Grass and Chickens

Time to put the mower on the tractor. I have a 1957 Ford 640 tractor and a five-foot rotary mower.

The surest sign that it’s time to mow is that the electric fence starts shorting out against it. You’ve really gone too far when the chickens have little jungle paths through the tall grass to get from their houses to the outdoor feeders.

Chickens do best on short grass. They can’t digest grass unless it’s bright green, and tall grass is a serious barrier to them. I read some research done way back when that said that two inches is a good grass height for chickens. Six inches is too tall. Also, when tall grass starts providing seclusion, they start laying there instead of in the nest boxes.

Predators, on the other hand, prefer tall grass. It allows them to lie in wait, which works better for them than chasing chickens all over the yard.

It’s important to either be (a) the kind of person who always puts everything back where it belongs, not matter what, or (b) to start mowing the pasture before the grass gets high enough to obscure the stuff you’ve left lying around. Otherwise you discover your missing possessions by shredding them with the mower.

There are different kinds of tractor mowers. Like everyone else, I use a “bush hog,” (which I put in quotes because it’s really a generic rotary mower, not by Bush Hog) — a rotary mower with swinging blades that make it resistant to damaging itself or your tractor’s drive shaft if it whacks a stump or a big rock. Don’t forget to fill up the oil in the transmission and sharpen the blades if you can get at them.

Also, you really need to have an “overrunning clutch” between the bush hog and your PTO drive shaft. Otherwise, the inertia of the spinning blades will act like a flywheel, making your tractor hard to stop. (The power take-off is on the wrong side of the clutch, so stomping on the clutch has no effect on this. The ratcheting mechanism on the overrunning clutch does the trick.)

What about lawns, you ask? Oh, yeah. I mow them with a lawn mower, or, more often, Dan does. I don’t do lawn care besides that. I prefer working on a field scale, so a lawn seems too dainty to me. We don’t plant or fertilize it, we just mow whatever chooses to grow there. Grass and frisbees, mostly. And Oregon’s Coast Range plays this geological joke on us — it rains half the year, but that doesn’t mean your well produces much water. So we don’t water the lawn in the summer, either.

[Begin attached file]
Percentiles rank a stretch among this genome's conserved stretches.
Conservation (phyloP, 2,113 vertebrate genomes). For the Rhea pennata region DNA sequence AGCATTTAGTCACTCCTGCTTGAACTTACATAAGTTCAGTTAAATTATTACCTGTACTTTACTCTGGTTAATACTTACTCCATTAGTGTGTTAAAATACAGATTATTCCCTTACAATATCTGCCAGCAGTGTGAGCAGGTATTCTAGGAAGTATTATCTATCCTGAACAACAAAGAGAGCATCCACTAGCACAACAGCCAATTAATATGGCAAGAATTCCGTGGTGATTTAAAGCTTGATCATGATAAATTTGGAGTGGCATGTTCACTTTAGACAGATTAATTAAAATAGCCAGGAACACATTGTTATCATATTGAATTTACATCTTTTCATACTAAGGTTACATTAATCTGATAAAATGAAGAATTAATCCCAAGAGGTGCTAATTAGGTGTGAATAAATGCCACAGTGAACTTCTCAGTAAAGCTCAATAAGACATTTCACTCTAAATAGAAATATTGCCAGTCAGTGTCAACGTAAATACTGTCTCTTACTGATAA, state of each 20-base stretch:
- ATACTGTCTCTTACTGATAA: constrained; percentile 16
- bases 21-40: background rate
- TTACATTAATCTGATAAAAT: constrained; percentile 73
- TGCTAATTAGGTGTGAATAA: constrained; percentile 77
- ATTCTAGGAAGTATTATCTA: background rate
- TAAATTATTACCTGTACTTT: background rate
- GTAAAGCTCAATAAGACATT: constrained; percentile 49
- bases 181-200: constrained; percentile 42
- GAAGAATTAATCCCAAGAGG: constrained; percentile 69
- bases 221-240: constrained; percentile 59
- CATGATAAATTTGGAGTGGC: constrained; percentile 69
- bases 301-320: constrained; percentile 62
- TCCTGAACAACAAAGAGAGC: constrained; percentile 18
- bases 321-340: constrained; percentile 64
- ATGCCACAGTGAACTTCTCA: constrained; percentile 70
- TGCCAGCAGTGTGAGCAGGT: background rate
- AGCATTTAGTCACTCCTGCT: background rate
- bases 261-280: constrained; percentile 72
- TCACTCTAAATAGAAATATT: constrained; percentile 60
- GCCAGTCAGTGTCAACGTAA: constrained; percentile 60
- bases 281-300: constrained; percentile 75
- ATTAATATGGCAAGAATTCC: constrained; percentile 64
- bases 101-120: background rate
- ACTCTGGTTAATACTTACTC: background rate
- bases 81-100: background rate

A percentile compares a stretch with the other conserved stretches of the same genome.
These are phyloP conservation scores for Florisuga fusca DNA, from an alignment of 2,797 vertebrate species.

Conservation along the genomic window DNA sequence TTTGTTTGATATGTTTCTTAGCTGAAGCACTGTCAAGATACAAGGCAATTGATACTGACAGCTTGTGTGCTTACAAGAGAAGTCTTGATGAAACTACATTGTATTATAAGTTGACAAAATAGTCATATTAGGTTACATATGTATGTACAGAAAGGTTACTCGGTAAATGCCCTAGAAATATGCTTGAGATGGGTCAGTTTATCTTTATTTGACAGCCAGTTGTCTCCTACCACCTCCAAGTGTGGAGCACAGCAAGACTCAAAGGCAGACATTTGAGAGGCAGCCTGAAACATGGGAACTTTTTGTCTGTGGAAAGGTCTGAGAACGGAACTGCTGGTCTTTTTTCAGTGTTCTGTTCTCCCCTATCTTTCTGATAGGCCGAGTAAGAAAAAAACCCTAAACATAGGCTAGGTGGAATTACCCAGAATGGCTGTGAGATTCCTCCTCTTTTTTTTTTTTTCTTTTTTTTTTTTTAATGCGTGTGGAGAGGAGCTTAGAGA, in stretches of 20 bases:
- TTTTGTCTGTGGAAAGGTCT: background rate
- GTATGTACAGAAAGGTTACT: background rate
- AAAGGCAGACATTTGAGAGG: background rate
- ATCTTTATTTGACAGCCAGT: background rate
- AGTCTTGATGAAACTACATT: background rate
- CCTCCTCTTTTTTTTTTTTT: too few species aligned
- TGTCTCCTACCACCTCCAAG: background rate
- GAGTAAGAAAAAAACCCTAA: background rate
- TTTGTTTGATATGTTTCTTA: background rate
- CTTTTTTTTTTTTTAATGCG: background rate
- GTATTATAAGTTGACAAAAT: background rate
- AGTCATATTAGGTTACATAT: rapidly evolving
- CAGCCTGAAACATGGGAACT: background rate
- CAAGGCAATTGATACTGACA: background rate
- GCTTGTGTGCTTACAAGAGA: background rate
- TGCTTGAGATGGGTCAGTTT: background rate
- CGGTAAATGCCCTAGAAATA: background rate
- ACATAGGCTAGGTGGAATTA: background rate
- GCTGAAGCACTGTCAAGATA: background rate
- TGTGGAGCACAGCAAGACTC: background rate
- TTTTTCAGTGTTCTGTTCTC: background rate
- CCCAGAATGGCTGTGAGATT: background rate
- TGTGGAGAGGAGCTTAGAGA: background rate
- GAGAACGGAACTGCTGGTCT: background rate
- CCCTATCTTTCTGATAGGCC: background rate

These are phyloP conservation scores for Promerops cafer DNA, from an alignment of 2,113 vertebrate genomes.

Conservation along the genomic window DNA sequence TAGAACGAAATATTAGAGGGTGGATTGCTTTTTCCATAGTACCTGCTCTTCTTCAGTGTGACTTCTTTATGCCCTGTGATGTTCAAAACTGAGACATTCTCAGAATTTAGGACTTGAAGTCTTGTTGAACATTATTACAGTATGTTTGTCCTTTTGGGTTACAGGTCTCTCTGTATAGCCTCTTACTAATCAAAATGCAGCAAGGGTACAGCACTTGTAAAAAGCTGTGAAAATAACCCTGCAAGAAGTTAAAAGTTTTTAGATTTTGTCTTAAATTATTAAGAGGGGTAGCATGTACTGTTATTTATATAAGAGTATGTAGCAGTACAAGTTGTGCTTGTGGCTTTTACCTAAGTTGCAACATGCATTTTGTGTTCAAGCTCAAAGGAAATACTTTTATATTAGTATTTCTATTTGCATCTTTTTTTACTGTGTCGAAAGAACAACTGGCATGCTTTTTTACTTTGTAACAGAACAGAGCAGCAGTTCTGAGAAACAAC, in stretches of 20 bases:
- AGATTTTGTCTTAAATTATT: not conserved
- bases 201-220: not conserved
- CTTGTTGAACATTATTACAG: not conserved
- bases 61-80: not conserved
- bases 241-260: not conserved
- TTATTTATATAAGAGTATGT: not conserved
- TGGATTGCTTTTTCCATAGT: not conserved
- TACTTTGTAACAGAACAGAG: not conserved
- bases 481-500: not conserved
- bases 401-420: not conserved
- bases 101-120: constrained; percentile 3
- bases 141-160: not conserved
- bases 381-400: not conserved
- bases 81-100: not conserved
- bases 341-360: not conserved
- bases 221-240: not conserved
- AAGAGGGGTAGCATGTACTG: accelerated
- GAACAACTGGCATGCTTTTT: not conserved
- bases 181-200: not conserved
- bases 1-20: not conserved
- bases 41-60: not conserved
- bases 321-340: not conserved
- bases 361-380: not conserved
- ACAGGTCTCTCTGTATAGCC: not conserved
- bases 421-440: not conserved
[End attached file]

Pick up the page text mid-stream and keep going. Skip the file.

But take it easy on your first mowing session of the season. Tall wet grass is exhausting to deal with, except on a tractor or riding mower. The word “dainty” I used earlier doesn’t apply to the first cutting in the spring. My grandfather found this out the hard way back in the Seventies, duking it out his lawn and losing. Gave him a heart attack. That’s why he’s not the world’s oldest man today.

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Robert Plamondon
Robert Plamondon has written three books, received over 30 U.S. patents, founded several businesses, and is an expert on free-range chickens. His publishing company, Norton Creek Press, is a treasure trove of the best poultry books of the last 100 years.

Author: Robert Plamondon

Robert Plamondon has written three books, received over 30 U.S. patents, founded several businesses, and is an expert on free-range chickens. His publishing company, Norton Creek Press, is a treasure trove of the best poultry books of the last 100 years.

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